where, ${v}_{t}^{1},{p}_{t}^{1},\text{and}{g}_{t}^{1}$ are horizontal cursor velocity, cursor position, and goal position, respectively. ${v}_{t}^{2},{p}_{t}^{2},\text{and}{g}_{t}^{2}$ are the corresponding vertical state variables. The screen state evolves according to first order linear discrete time dynamics,

where *u _{t}* is the

*C*-dimensional control signal and

*B*is a 6 ×

_{d}*C-*dimensional decoder matrix. We assume that the motor command,

*u*, affects only the cursor velocity directly. Therefore,

_{t}*B*’s first 2 and last 2 rows are 0:

_{d}**Figure 1. BMI-task: The user has to move the computer cursor toward the target**. The target is 0.2 m away, at a random direction. The target location is decided by the user and unknown to the decoder, also for training purposes. The target has to be reached in 4 s and the cursor has to stay on the target for at least 0.16 s. Upon both success or failure, the user selects a new target.

The state transition matrix *A* models the temporal evolution of the screen state. It simply performs the operation $\left({p}_{t+1}^{1},{p}_{t+1}^{2}\right)=\left({p}_{t}^{1},{p}_{t}^{2}\right)+\left({v}_{t}^{1},{v}_{t}^{2}\right)$,

Note that the goal position remains constant within a trial and it is left untouched by the linear dynamics of the screen state. Including the goal position in the state vector, however, simplifies the formulation of control signal generation by the user model (Section 2.2).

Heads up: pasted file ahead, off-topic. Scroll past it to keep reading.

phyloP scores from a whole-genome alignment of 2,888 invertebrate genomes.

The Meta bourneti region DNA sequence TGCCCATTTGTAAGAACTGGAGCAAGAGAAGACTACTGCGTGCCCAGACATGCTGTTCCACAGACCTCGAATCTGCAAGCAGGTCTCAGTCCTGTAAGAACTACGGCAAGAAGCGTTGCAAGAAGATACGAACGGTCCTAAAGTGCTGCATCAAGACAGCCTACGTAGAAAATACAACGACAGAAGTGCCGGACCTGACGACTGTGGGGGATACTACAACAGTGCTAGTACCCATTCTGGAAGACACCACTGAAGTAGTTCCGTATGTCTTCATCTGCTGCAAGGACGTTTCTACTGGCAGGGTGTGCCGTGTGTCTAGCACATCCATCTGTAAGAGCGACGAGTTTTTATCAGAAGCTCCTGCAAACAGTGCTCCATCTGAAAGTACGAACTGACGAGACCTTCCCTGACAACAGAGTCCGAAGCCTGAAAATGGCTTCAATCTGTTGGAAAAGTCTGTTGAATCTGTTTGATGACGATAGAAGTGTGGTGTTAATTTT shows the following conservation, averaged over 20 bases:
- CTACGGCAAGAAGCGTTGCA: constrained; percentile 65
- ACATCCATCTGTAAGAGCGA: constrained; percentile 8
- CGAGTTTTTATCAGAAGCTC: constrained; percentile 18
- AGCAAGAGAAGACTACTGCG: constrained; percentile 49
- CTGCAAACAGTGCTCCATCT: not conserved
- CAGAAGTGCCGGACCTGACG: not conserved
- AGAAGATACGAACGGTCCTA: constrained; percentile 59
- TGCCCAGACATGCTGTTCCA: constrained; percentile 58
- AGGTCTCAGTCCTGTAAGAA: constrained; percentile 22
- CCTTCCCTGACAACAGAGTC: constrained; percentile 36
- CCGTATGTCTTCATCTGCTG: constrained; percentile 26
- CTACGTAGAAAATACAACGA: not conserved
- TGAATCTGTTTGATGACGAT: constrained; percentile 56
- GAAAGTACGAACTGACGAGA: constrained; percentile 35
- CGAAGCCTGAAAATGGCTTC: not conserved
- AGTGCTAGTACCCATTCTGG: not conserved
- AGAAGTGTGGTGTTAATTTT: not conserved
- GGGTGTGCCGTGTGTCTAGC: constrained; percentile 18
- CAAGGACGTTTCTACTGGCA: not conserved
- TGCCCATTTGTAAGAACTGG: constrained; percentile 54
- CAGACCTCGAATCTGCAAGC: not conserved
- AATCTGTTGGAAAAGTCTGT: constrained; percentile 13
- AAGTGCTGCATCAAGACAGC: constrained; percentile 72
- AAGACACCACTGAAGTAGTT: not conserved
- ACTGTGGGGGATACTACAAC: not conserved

### 2.2. User Model: Stochastic Optimal Controller

The BMI user is modeled as a stochastic optimal controller, who sends the *C*-dimensional control command *u _{t}* at discrete time step

*t*(Figure 2). The controller, i.e., the user, assumes that the screen state evolves according to a first order discrete time dynamics,

where *B _{u}* is the user’s estimation of the decoder matrix

*B*,

_{d}**Figure 2. BMI-user model and the environment**. We model the BMI user with a stochastic optimal controller. The state estimator module is a Kalman filter that corrects the forward module estimation with sensory feedback. The controller generates the *C*-dimensional control command *u _{t}*, which is linearly converted to 2-dimensional cursor movement by the decoder.

The BMI user perceives the state of the cursor with sensory delay and normally distributed zero-mean noise,

where *d* is the sensory delay in time steps and η* _{t}* is the noise drawn from $\mathcal{N}\left(0,{\Omega}_{\eta}\right)$. The user observes a 4-dimensional vector,

*y*, which contains the velocity and position observations.

_{t}*H*is therefore: